I've found maps of the various official long-distance recreation trails all over Europe, and of course there's Google maps to see every other road.

But I'm wondering where or how I can get a map of most if not all of the roads anywhere in Europe that are simply NOT PAVED. And I'm assuming (correct me if I'm wrong) that any road that's not paved is an ok road to walk long-distance on since there won't be any high-speed traffic.

  • I would really be surprised to find many unimproved roads (vice walking trails) anywhere in Central Europe.
    – CGCampbell
    Jul 3, 2014 at 15:15
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    @pnuts: Well, many road maps indicate which roads are paved and which are not; in principle one could filter this data to show the unpaved roads only. Any database of roads is aiming at a moving target. Jul 4, 2014 at 15:19
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    @CGCampbell: Really? Look here for instance (it's in Germany); the map is absolutely thick with thin gray lines indicating unpaved roads. Jul 4, 2014 at 15:21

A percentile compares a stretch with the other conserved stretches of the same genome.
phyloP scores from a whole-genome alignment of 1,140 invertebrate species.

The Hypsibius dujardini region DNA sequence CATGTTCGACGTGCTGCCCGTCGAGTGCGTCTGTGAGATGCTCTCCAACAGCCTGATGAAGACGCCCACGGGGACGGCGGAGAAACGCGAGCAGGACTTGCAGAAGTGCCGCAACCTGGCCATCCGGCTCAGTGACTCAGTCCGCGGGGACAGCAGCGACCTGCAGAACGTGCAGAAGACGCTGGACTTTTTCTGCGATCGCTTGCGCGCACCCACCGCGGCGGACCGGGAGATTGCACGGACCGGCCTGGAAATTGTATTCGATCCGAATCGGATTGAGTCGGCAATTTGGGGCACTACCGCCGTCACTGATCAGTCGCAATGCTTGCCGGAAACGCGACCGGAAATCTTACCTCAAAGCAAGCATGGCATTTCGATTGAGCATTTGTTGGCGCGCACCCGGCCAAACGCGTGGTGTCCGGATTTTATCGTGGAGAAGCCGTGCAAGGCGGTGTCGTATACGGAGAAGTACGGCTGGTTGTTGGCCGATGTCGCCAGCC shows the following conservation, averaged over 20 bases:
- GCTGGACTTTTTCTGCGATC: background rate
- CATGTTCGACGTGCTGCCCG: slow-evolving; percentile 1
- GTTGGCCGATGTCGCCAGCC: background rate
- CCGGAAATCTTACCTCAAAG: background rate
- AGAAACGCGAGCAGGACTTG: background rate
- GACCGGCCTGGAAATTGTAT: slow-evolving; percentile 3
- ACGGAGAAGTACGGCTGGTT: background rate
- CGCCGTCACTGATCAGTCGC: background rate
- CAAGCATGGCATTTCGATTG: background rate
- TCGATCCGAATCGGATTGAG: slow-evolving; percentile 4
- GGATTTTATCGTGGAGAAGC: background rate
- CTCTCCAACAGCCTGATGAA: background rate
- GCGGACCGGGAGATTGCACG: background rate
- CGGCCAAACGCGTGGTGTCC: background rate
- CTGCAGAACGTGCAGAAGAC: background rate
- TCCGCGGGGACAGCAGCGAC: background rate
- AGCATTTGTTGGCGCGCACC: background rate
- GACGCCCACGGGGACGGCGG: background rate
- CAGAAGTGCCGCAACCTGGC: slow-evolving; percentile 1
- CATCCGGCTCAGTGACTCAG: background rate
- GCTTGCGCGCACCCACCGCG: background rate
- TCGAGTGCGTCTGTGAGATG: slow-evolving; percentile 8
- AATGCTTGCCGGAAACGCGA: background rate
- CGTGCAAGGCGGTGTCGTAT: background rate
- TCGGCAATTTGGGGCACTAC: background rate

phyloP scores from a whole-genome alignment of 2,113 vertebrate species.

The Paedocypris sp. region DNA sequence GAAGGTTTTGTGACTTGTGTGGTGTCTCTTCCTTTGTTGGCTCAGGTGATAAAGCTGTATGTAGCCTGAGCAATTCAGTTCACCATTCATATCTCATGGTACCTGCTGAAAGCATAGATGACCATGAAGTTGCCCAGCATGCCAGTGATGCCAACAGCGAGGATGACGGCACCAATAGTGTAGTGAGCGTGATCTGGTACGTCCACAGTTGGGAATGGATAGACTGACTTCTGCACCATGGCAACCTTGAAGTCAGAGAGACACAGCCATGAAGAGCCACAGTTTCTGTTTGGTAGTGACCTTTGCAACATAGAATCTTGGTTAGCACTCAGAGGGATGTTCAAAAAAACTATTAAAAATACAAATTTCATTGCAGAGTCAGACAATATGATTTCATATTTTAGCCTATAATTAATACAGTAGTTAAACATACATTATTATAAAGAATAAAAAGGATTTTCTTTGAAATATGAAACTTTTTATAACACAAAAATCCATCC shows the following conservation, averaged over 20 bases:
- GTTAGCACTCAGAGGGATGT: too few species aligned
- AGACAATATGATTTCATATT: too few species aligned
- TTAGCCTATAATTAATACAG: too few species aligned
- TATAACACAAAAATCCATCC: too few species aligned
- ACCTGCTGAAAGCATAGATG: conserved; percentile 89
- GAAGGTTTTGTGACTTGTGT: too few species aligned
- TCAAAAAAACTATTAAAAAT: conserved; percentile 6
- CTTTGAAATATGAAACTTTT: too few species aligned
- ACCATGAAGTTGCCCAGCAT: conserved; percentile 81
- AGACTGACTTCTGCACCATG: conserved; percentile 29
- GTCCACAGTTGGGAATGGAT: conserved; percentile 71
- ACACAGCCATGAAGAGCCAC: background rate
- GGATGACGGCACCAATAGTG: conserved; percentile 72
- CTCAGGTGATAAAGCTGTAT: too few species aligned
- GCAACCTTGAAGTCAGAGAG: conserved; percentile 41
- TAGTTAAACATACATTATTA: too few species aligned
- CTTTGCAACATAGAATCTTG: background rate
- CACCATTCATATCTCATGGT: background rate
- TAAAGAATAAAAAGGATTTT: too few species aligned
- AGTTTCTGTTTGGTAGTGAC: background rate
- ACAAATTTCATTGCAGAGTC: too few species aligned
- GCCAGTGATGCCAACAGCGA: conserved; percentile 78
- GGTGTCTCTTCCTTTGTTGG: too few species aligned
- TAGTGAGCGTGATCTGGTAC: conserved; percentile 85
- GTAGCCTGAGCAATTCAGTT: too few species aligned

2 Answers 2


OpenStreetMap is pretty complete in Europe (at least in the parts I'm familiar with), even when it comes to footpaths. It can be downloaded freely (there are smartphone apps to download the data and browse the map offline).

However, as an aid to hiking, it's lacks critical information for many locations. In particular, there's no elevation. There's no indication of which trails may be impracticable due to flooding or snow, of where and when there are risks of flash floods or avalanches, etc. If you're hiking or cycling in a region with no natural risk and not too many mountains, it's fine.

Most countries have some kind of national map agency which publishes good maps for hiking. But they are usually not free, and the cost to obtain sufficiently detailed maps for all of Europe would be prohibitive.


You will find plenty of small unpaved roads and hiking trails in Central Europe. OpenStreetMap as suggested by Gilles is one possibility, the other are excellent maps (what do you need are so-called topographic maps).

You can acquire them in any bigger town in cartographic shops, there are also often maps given by the tourist information (hiking trails, biking trails) which can also give you the address of map shops.

If you are in hiking for a specific, small town, you can use 1:20 000 (you will see practically every doghouse), for hiking I suggest 1:50 000 which is also used by the German army and for a good overview over an area or an area with sparse infrastructure 1:100 000.

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